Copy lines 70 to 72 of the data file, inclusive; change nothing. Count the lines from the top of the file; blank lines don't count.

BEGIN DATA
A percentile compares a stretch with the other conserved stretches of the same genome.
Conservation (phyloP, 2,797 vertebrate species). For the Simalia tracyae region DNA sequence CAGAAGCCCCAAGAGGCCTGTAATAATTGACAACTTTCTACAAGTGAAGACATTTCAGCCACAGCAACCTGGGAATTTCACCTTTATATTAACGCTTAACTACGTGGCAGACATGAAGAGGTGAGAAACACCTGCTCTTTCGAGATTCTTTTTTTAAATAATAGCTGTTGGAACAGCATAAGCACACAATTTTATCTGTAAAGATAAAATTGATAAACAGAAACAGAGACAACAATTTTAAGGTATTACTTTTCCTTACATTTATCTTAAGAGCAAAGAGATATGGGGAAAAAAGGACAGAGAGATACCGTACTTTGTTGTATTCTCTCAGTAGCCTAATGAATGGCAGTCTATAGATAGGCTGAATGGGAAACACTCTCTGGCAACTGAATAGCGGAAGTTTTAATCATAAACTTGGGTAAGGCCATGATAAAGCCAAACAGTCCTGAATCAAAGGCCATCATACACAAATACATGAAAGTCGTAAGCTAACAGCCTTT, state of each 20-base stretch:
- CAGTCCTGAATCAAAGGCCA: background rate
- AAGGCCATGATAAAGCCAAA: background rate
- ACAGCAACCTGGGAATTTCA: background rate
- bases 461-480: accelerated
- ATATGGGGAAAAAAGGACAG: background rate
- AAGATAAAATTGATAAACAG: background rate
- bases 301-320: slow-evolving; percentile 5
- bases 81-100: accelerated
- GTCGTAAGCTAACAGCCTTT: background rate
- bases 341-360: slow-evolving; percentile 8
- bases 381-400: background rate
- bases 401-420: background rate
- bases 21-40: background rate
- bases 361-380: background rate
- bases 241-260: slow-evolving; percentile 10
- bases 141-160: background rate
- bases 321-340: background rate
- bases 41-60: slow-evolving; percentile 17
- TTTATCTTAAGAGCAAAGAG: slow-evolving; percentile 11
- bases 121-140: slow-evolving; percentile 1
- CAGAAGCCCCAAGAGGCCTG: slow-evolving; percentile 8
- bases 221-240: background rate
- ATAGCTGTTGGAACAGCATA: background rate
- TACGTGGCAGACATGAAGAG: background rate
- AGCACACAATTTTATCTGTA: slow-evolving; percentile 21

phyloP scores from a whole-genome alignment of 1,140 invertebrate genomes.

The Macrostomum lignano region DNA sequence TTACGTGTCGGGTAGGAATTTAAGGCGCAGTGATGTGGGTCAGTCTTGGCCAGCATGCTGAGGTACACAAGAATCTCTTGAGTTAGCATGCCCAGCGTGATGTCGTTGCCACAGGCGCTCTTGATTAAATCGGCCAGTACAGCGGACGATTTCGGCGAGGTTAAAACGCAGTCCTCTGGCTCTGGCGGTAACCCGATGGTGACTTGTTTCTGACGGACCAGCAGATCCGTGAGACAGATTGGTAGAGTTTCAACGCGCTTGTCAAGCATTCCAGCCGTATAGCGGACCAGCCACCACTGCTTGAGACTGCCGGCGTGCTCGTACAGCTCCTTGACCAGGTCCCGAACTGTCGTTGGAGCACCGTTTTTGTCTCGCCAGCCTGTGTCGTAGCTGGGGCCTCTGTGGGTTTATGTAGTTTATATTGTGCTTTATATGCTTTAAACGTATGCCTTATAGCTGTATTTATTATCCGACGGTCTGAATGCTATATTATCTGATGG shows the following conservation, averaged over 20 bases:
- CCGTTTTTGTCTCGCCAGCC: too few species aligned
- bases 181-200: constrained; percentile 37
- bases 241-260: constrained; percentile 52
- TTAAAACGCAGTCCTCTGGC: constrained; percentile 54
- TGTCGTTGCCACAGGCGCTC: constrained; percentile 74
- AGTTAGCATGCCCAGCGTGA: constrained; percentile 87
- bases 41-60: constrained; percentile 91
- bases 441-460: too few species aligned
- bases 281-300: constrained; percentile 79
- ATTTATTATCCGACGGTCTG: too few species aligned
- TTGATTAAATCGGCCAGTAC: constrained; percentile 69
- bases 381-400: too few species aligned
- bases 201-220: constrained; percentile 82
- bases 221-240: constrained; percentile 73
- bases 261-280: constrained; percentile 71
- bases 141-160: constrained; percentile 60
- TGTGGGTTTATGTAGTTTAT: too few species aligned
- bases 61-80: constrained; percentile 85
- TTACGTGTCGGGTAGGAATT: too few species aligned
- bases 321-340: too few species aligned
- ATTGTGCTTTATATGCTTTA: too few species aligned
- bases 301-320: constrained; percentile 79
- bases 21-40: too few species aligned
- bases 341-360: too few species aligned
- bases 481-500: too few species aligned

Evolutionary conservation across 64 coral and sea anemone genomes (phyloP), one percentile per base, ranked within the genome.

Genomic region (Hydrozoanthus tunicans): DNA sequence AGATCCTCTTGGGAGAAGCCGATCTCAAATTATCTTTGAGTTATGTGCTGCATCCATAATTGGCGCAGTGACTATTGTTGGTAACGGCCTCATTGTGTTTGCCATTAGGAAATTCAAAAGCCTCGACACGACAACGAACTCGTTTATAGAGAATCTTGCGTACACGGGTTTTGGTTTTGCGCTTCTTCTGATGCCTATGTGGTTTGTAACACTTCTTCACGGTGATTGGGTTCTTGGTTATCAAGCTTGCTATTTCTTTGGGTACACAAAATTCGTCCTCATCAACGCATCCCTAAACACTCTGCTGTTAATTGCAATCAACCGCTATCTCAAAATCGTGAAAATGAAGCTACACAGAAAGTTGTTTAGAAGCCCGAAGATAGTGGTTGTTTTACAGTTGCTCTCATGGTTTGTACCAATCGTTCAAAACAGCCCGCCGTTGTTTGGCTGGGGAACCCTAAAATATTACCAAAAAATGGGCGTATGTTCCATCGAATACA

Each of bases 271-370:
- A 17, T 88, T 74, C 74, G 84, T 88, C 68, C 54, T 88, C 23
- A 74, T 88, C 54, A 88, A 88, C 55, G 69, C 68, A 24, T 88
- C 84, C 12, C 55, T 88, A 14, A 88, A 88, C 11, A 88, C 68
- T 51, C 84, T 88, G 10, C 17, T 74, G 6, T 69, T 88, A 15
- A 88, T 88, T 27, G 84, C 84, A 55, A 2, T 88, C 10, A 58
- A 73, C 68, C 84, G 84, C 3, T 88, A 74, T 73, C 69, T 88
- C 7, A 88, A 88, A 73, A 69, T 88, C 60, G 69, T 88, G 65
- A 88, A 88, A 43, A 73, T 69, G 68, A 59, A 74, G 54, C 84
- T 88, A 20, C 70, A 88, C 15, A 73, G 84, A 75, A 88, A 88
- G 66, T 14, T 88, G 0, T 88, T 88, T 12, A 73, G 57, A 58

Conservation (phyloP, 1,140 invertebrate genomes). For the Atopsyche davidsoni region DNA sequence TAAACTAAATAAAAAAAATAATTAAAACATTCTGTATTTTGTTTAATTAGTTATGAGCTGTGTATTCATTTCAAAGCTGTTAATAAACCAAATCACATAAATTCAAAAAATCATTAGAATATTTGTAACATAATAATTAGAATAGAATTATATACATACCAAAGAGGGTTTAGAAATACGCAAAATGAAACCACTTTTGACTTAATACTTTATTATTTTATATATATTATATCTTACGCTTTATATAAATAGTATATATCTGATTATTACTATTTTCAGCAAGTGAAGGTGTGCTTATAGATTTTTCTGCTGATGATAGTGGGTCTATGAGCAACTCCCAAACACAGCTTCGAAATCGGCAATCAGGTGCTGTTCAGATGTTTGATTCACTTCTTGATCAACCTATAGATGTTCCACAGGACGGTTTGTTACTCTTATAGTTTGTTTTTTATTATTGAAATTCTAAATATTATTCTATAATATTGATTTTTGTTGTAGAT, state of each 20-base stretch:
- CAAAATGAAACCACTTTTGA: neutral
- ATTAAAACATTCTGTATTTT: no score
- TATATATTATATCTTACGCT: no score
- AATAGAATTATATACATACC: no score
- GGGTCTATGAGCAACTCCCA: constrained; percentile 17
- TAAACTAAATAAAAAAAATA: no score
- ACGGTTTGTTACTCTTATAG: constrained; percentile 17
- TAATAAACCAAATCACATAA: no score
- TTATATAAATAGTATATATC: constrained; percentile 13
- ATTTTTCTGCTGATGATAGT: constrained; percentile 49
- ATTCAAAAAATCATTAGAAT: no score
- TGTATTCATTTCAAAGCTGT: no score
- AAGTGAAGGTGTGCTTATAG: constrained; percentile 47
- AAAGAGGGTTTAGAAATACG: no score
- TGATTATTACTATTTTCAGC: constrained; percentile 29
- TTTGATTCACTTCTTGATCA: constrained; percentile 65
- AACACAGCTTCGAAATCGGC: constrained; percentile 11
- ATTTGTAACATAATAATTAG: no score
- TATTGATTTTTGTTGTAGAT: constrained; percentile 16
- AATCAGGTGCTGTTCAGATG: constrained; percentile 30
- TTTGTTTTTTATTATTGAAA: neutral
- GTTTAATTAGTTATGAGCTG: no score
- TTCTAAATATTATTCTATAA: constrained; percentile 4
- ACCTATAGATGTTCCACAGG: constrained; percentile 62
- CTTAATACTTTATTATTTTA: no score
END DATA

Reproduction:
- ATTAAAACATTCTGTATTTT: no score
- TATATATTATATCTTACGCT: no score
- AATAGAATTATATACATACC: no score